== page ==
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Radiation (Damage)

Volume 32: debated on Wednesday 24 November 1982

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asked the Secretary of State for the Home Department (1) if he will evaluate the consequences in loss of life and damage to the environment of successful attacks with nuclear or conventional weapons on nuclear reprocessing plants and radioactive waste storage facilities resulting in the release and scattering of high level radioactive waste and other nuclear materials;(2) if he will evaluate the consequences in loss of life and damage to the environment of successful attacks with nuclear or conventional weapons on the nuclear power stations in Great Britain resulting in a breach of containment and destruction of the reactor core.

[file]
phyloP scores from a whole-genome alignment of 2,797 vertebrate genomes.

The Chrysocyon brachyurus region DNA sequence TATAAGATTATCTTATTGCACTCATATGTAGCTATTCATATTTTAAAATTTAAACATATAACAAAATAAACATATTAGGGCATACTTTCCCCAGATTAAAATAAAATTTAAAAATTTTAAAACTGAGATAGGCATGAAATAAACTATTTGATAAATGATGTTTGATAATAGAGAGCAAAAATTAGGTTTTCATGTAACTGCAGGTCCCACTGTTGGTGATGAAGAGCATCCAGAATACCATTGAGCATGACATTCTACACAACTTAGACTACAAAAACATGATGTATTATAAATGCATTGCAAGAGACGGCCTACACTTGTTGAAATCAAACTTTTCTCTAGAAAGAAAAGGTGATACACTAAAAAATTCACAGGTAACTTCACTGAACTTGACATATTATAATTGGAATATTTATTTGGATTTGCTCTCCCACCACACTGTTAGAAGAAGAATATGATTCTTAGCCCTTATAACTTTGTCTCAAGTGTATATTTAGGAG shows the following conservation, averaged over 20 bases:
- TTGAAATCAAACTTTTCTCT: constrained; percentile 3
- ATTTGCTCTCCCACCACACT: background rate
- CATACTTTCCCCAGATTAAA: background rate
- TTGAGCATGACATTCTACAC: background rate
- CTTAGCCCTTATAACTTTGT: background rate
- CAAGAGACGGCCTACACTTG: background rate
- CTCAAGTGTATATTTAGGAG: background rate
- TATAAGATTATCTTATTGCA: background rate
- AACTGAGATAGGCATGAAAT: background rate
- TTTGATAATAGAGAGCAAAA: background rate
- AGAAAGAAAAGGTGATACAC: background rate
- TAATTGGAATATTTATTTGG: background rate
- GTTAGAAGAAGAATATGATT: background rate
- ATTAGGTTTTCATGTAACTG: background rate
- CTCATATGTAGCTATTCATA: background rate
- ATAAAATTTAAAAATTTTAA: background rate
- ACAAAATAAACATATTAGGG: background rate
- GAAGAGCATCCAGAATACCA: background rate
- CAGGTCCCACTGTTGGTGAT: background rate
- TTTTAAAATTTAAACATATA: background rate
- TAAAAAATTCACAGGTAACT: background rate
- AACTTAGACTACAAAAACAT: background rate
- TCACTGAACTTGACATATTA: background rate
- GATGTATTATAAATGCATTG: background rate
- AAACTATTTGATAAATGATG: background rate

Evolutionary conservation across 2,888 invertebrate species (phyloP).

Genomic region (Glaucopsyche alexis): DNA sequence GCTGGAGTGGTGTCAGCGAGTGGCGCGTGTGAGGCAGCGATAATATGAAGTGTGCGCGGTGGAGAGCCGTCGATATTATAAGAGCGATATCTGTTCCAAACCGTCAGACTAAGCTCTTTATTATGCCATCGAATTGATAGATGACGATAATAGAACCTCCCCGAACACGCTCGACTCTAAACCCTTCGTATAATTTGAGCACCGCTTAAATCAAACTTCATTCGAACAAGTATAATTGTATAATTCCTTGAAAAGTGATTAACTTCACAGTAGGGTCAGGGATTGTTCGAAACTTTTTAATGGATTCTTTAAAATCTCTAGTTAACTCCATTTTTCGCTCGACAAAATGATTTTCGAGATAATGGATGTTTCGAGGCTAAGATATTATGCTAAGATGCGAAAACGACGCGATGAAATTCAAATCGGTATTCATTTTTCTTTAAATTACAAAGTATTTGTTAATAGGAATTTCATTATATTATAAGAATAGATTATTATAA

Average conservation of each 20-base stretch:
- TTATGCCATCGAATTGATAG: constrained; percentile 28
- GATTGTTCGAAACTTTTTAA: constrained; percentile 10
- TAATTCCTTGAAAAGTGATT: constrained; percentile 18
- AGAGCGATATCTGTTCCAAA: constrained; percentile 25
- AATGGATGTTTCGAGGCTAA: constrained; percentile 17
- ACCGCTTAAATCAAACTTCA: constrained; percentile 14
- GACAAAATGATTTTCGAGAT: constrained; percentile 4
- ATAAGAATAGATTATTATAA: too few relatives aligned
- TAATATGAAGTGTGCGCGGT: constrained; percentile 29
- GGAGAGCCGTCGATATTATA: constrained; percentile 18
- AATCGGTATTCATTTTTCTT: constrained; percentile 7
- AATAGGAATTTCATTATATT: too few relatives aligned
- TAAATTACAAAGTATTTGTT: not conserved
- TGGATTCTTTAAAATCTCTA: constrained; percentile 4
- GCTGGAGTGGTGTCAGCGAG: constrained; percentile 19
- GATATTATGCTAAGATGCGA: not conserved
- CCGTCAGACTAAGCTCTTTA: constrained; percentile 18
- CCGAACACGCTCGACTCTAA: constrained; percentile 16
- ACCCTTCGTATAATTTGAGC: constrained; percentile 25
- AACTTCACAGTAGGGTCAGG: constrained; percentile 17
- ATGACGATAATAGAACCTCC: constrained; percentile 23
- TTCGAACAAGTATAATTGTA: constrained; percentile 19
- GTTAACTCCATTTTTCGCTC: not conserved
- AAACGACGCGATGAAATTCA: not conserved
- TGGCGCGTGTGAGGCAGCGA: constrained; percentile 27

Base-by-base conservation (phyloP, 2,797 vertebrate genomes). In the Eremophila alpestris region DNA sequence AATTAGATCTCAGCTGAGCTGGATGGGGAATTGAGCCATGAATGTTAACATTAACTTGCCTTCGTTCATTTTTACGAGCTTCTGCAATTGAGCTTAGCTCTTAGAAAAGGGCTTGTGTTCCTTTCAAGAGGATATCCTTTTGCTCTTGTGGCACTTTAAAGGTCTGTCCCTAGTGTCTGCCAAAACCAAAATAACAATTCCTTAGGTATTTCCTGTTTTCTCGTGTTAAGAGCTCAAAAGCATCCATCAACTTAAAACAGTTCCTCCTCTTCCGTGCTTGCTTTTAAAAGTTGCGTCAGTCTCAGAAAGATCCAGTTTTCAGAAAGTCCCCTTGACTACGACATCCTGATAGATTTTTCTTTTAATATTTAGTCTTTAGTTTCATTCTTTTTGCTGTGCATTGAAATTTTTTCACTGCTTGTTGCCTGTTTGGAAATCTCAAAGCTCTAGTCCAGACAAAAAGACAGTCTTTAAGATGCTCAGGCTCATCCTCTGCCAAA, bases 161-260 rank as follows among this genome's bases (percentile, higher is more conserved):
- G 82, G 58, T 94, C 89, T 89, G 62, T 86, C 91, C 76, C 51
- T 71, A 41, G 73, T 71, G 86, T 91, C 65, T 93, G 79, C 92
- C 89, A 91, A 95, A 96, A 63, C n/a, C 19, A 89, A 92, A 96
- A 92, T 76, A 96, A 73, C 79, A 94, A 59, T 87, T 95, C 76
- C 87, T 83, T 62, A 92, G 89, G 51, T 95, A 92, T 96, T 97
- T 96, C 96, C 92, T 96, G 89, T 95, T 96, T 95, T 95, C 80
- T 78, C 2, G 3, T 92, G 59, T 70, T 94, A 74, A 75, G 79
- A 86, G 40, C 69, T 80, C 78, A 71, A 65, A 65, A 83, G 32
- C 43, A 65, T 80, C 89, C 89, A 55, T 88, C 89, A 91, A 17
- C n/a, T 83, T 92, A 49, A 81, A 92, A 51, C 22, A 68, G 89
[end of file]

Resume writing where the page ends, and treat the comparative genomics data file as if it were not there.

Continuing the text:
The results of attacks of the kind hypothesised would be severe, but difficult to quantify precisely.A direct hit by a nuclear weapon on a nuclear installation would cause no significant enhancement of blast, heat or initial radiation. Augmentation of fall-out is possible, more severely in the case of attacks on reprocessing plants and highly active waste storage facilities. Since the containment buildings are inherently blast resistant, attacks falling short of a direct hit are less likely to lead to fall-out augmentation. An attack with a large conventional weapon could lead to release of a small fraction of the fission products, but additional radiation casualties would be low.